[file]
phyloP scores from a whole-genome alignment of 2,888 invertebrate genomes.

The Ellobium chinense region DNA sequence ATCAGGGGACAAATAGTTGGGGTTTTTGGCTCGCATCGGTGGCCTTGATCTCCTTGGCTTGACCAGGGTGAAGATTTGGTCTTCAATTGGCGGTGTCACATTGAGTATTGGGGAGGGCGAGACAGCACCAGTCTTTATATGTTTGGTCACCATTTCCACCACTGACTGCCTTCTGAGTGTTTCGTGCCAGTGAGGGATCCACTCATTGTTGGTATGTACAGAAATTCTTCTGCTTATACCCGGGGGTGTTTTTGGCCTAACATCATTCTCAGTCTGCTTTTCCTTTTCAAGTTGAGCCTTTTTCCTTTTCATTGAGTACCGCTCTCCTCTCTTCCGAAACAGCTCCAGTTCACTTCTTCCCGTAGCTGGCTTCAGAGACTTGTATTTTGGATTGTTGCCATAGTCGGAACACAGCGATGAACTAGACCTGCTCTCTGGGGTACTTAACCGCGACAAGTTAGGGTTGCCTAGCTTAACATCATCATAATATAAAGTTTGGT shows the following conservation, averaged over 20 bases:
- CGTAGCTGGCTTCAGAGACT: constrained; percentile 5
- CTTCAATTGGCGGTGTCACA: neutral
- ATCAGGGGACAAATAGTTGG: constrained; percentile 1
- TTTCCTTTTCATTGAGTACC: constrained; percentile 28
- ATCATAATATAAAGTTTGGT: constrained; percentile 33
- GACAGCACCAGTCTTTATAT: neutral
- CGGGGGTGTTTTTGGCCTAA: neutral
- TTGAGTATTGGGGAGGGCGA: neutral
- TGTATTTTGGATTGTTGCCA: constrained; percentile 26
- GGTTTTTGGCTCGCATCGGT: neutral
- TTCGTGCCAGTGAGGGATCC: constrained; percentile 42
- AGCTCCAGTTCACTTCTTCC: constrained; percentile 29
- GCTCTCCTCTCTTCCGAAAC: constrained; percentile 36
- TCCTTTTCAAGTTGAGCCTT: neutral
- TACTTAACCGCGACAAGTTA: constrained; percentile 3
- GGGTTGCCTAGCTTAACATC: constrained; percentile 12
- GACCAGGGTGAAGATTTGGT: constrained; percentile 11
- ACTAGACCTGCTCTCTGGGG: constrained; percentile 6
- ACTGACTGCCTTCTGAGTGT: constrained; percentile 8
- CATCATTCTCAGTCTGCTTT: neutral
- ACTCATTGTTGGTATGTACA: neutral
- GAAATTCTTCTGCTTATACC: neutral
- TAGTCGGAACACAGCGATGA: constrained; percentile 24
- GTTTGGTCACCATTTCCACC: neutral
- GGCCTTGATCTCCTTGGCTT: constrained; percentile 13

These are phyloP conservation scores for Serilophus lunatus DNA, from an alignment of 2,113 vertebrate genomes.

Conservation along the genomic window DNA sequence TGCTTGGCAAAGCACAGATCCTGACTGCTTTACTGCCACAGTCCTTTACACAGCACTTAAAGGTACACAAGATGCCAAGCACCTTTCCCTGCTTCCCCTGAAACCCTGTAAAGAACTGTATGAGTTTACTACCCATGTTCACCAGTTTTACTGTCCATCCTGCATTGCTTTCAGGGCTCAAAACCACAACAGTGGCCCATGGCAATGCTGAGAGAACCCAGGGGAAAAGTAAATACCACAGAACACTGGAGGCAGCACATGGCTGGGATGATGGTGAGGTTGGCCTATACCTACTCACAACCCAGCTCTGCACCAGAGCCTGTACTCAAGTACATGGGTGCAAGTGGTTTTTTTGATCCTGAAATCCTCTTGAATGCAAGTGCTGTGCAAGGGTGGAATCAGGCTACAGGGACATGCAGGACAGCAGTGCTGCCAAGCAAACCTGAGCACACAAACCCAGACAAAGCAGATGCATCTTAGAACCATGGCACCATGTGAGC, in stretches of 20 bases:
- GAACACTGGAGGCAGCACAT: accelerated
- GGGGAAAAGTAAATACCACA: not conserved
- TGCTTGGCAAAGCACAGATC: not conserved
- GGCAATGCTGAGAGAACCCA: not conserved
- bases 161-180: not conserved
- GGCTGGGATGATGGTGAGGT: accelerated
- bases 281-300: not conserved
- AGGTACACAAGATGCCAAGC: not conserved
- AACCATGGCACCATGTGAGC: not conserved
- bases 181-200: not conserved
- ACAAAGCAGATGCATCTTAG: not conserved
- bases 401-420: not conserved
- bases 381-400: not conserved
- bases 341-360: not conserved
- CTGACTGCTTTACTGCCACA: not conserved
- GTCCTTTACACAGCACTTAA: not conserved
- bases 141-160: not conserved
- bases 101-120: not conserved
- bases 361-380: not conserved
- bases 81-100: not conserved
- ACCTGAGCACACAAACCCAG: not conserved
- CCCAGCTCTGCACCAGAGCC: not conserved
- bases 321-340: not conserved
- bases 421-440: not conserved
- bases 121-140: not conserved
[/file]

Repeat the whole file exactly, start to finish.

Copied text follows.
phyloP scores from a whole-genome alignment of 2,888 invertebrate genomes.

The Ellobium chinense region DNA sequence ATCAGGGGACAAATAGTTGGGGTTTTTGGCTCGCATCGGTGGCCTTGATCTCCTTGGCTTGACCAGGGTGAAGATTTGGTCTTCAATTGGCGGTGTCACATTGAGTATTGGGGAGGGCGAGACAGCACCAGTCTTTATATGTTTGGTCACCATTTCCACCACTGACTGCCTTCTGAGTGTTTCGTGCCAGTGAGGGATCCACTCATTGTTGGTATGTACAGAAATTCTTCTGCTTATACCCGGGGGTGTTTTTGGCCTAACATCATTCTCAGTCTGCTTTTCCTTTTCAAGTTGAGCCTTTTTCCTTTTCATTGAGTACCGCTCTCCTCTCTTCCGAAACAGCTCCAGTTCACTTCTTCCCGTAGCTGGCTTCAGAGACTTGTATTTTGGATTGTTGCCATAGTCGGAACACAGCGATGAACTAGACCTGCTCTCTGGGGTACTTAACCGCGACAAGTTAGGGTTGCCTAGCTTAACATCATCATAATATAAAGTTTGGT shows the following conservation, averaged over 20 bases:
- CGTAGCTGGCTTCAGAGACT: constrained; percentile 5
- CTTCAATTGGCGGTGTCACA: neutral
- ATCAGGGGACAAATAGTTGG: constrained; percentile 1
- TTTCCTTTTCATTGAGTACC: constrained; percentile 28
- ATCATAATATAAAGTTTGGT: constrained; percentile 33
- GACAGCACCAGTCTTTATAT: neutral
- CGGGGGTGTTTTTGGCCTAA: neutral
- TTGAGTATTGGGGAGGGCGA: neutral
- TGTATTTTGGATTGTTGCCA: constrained; percentile 26
- GGTTTTTGGCTCGCATCGGT: neutral
- TTCGTGCCAGTGAGGGATCC: constrained; percentile 42
- AGCTCCAGTTCACTTCTTCC: constrained; percentile 29
- GCTCTCCTCTCTTCCGAAAC: constrained; percentile 36
- TCCTTTTCAAGTTGAGCCTT: neutral
- TACTTAACCGCGACAAGTTA: constrained; percentile 3
- GGGTTGCCTAGCTTAACATC: constrained; percentile 12
- GACCAGGGTGAAGATTTGGT: constrained; percentile 11
- ACTAGACCTGCTCTCTGGGG: constrained; percentile 6
- ACTGACTGCCTTCTGAGTGT: constrained; percentile 8
- CATCATTCTCAGTCTGCTTT: neutral
- ACTCATTGTTGGTATGTACA: neutral
- GAAATTCTTCTGCTTATACC: neutral
- TAGTCGGAACACAGCGATGA: constrained; percentile 24
- GTTTGGTCACCATTTCCACC: neutral
- GGCCTTGATCTCCTTGGCTT: constrained; percentile 13

These are phyloP conservation scores for Serilophus lunatus DNA, from an alignment of 2,113 vertebrate genomes.

Conservation along the genomic window DNA sequence TGCTTGGCAAAGCACAGATCCTGACTGCTTTACTGCCACAGTCCTTTACACAGCACTTAAAGGTACACAAGATGCCAAGCACCTTTCCCTGCTTCCCCTGAAACCCTGTAAAGAACTGTATGAGTTTACTACCCATGTTCACCAGTTTTACTGTCCATCCTGCATTGCTTTCAGGGCTCAAAACCACAACAGTGGCCCATGGCAATGCTGAGAGAACCCAGGGGAAAAGTAAATACCACAGAACACTGGAGGCAGCACATGGCTGGGATGATGGTGAGGTTGGCCTATACCTACTCACAACCCAGCTCTGCACCAGAGCCTGTACTCAAGTACATGGGTGCAAGTGGTTTTTTTGATCCTGAAATCCTCTTGAATGCAAGTGCTGTGCAAGGGTGGAATCAGGCTACAGGGACATGCAGGACAGCAGTGCTGCCAAGCAAACCTGAGCACACAAACCCAGACAAAGCAGATGCATCTTAGAACCATGGCACCATGTGAGC, in stretches of 20 bases:
- GAACACTGGAGGCAGCACAT: accelerated
- GGGGAAAAGTAAATACCACA: not conserved
- TGCTTGGCAAAGCACAGATC: not conserved
- GGCAATGCTGAGAGAACCCA: not conserved
- bases 161-180: not conserved
- GGCTGGGATGATGGTGAGGT: accelerated
- bases 281-300: not conserved
- AGGTACACAAGATGCCAAGC: not conserved
- AACCATGGCACCATGTGAGC: not conserved
- bases 181-200: not conserved
- ACAAAGCAGATGCATCTTAG: not conserved
- bases 401-420: not conserved
- bases 381-400: not conserved
- bases 341-360: not conserved
- CTGACTGCTTTACTGCCACA: not conserved
- GTCCTTTACACAGCACTTAA: not conserved
- bases 141-160: not conserved
- bases 101-120: not conserved
- bases 361-380: not conserved
- bases 81-100: not conserved
- ACCTGAGCACACAAACCCAG: not conserved
- CCCAGCTCTGCACCAGAGCC: not conserved
- bases 321-340: not conserved
- bases 421-440: not conserved
- bases 121-140: not conserved